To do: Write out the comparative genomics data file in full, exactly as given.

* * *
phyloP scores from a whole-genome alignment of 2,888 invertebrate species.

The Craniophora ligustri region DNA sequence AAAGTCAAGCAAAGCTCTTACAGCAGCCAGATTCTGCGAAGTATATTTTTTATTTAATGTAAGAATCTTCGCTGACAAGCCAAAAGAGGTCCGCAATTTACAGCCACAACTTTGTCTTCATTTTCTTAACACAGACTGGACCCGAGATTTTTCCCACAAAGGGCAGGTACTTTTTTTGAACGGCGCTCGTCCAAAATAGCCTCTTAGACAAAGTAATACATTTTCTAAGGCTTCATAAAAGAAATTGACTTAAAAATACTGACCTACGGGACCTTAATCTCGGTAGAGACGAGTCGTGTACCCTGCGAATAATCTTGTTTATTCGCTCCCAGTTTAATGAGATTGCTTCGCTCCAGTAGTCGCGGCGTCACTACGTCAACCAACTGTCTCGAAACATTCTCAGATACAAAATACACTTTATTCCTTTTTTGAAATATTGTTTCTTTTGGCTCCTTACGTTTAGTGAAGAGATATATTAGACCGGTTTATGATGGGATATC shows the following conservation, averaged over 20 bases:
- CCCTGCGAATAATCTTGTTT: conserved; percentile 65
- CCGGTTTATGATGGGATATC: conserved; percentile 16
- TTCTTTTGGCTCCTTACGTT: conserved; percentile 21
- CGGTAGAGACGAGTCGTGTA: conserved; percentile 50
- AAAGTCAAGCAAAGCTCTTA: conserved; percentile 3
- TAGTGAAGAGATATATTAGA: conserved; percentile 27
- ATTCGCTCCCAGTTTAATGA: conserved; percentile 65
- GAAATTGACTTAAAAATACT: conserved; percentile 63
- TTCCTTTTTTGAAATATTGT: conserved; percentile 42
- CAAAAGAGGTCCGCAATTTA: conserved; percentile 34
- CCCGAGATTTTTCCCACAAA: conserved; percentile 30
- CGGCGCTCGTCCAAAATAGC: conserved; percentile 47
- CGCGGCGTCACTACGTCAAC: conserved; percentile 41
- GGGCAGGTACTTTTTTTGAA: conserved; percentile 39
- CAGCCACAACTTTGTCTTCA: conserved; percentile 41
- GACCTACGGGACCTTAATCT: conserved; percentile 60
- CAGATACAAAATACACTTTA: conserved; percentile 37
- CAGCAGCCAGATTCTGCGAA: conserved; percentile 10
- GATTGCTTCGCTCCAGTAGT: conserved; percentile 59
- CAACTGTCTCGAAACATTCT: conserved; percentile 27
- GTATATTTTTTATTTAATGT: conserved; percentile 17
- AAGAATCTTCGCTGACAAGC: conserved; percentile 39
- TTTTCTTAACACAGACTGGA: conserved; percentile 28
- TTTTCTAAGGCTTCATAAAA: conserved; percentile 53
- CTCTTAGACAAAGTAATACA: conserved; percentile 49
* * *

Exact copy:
phyloP scores from a whole-genome alignment of 2,888 invertebrate species.

The Craniophora ligustri region DNA sequence AAAGTCAAGCAAAGCTCTTACAGCAGCCAGATTCTGCGAAGTATATTTTTTATTTAATGTAAGAATCTTCGCTGACAAGCCAAAAGAGGTCCGCAATTTACAGCCACAACTTTGTCTTCATTTTCTTAACACAGACTGGACCCGAGATTTTTCCCACAAAGGGCAGGTACTTTTTTTGAACGGCGCTCGTCCAAAATAGCCTCTTAGACAAAGTAATACATTTTCTAAGGCTTCATAAAAGAAATTGACTTAAAAATACTGACCTACGGGACCTTAATCTCGGTAGAGACGAGTCGTGTACCCTGCGAATAATCTTGTTTATTCGCTCCCAGTTTAATGAGATTGCTTCGCTCCAGTAGTCGCGGCGTCACTACGTCAACCAACTGTCTCGAAACATTCTCAGATACAAAATACACTTTATTCCTTTTTTGAAATATTGTTTCTTTTGGCTCCTTACGTTTAGTGAAGAGATATATTAGACCGGTTTATGATGGGATATC shows the following conservation, averaged over 20 bases:
- CCCTGCGAATAATCTTGTTT: conserved; percentile 65
- CCGGTTTATGATGGGATATC: conserved; percentile 16
- TTCTTTTGGCTCCTTACGTT: conserved; percentile 21
- CGGTAGAGACGAGTCGTGTA: conserved; percentile 50
- AAAGTCAAGCAAAGCTCTTA: conserved; percentile 3
- TAGTGAAGAGATATATTAGA: conserved; percentile 27
- ATTCGCTCCCAGTTTAATGA: conserved; percentile 65
- GAAATTGACTTAAAAATACT: conserved; percentile 63
- TTCCTTTTTTGAAATATTGT: conserved; percentile 42
- CAAAAGAGGTCCGCAATTTA: conserved; percentile 34
- CCCGAGATTTTTCCCACAAA: conserved; percentile 30
- CGGCGCTCGTCCAAAATAGC: conserved; percentile 47
- CGCGGCGTCACTACGTCAAC: conserved; percentile 41
- GGGCAGGTACTTTTTTTGAA: conserved; percentile 39
- CAGCCACAACTTTGTCTTCA: conserved; percentile 41
- GACCTACGGGACCTTAATCT: conserved; percentile 60
- CAGATACAAAATACACTTTA: conserved; percentile 37
- CAGCAGCCAGATTCTGCGAA: conserved; percentile 10
- GATTGCTTCGCTCCAGTAGT: conserved; percentile 59
- CAACTGTCTCGAAACATTCT: conserved; percentile 27
- GTATATTTTTTATTTAATGT: conserved; percentile 17
- AAGAATCTTCGCTGACAAGC: conserved; percentile 39
- TTTTCTTAACACAGACTGGA: conserved; percentile 28
- TTTTCTAAGGCTTCATAAAA: conserved; percentile 53
- CTCTTAGACAAAGTAATACA: conserved; percentile 49